November 18, 2008
Each year, Wine Spectator makes a list of the 100 most exciting wines of the year. This year, the winner is a Chilean wine! Chilean wines, especially the red ones, are world renowned because of their quality and attractive prices. In the last few years, Chilean wines have been spotted among the top 10, but this is the first time a Chilean wine tops the list as the best one.
The winner, Casa Lapostolle’s Clos Apalta 2005, is a vintage wine made of a blend of Merlot (26%), Cabernet Sauvignon (28%), aromatic Petit Verdot (4%) and Chilean distinctive Carmenère (42%). This blend was originally made in Bordeaux, France. However, in 1867 a plague attacked all the vineyards in Europe, and Carmenère – the Bordeaux variety hardest to grow – virtually disappeared. At least that was what people thought.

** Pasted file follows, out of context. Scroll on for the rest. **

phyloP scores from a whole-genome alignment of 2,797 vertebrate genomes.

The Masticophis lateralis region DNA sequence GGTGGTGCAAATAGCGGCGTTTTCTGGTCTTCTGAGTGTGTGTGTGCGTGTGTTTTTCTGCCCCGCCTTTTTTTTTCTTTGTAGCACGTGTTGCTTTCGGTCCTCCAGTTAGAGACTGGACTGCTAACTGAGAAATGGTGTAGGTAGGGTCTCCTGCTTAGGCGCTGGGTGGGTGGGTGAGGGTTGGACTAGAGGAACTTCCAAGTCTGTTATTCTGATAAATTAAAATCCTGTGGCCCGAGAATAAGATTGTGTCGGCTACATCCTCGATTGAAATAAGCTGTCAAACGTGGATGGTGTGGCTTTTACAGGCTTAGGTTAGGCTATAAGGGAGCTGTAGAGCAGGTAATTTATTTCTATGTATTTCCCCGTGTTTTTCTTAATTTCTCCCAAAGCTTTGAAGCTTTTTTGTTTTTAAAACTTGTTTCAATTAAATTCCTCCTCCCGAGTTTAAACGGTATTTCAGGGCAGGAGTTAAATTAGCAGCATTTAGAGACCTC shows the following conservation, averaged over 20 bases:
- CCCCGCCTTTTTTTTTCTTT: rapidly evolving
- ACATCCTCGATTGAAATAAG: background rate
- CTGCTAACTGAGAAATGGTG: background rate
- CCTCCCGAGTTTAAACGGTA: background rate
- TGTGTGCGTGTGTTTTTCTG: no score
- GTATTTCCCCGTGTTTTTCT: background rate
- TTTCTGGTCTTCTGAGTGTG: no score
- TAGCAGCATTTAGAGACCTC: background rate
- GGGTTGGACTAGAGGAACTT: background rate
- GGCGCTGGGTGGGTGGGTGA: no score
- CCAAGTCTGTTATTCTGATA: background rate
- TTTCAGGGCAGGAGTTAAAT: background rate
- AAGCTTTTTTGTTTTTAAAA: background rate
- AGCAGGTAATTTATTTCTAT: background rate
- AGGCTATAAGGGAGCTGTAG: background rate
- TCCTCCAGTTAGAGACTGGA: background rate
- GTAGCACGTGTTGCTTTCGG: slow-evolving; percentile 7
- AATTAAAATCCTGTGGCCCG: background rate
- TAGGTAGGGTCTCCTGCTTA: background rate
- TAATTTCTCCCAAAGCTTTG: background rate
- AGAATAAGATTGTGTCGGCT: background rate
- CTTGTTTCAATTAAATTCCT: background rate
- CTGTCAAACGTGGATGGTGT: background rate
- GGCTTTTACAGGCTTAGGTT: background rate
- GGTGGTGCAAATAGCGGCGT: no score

Chile has a long history of wine production. Because of the wonderful dry Mediterranean climate in its central valley, the conquistadors realized they could bring wine grapes to Chile and began to produce wine around Santiago. It wasn’t a particularly good wine, partly because it was made for use in the Mass. However in the 19th century, Chile adopted France as a role model (you can experience the French feeling in Chile looking at some interesting architectural corners in Santiago and around the vineyards). Because of the French connection, Chile changed its production of wine. They imported cuttings from Bordeaux, and among them they brought Carmenère. Without knowing, Chilean producers continued to grow this wine grape thinking it was Merlot. Only in 1994 a French specialist confirmed that it was Carmenère! Since then, this lost grape has become a staple among Chilean wines. I personally believe Carmenère is the most interesting wine from Chile since it has a unique and very intriguing flavor. So, it doesn’t surprise me that the most exciting wine in the world has Carmenère as its main grape!
The year 2005 was particularly good for every Chilean wine!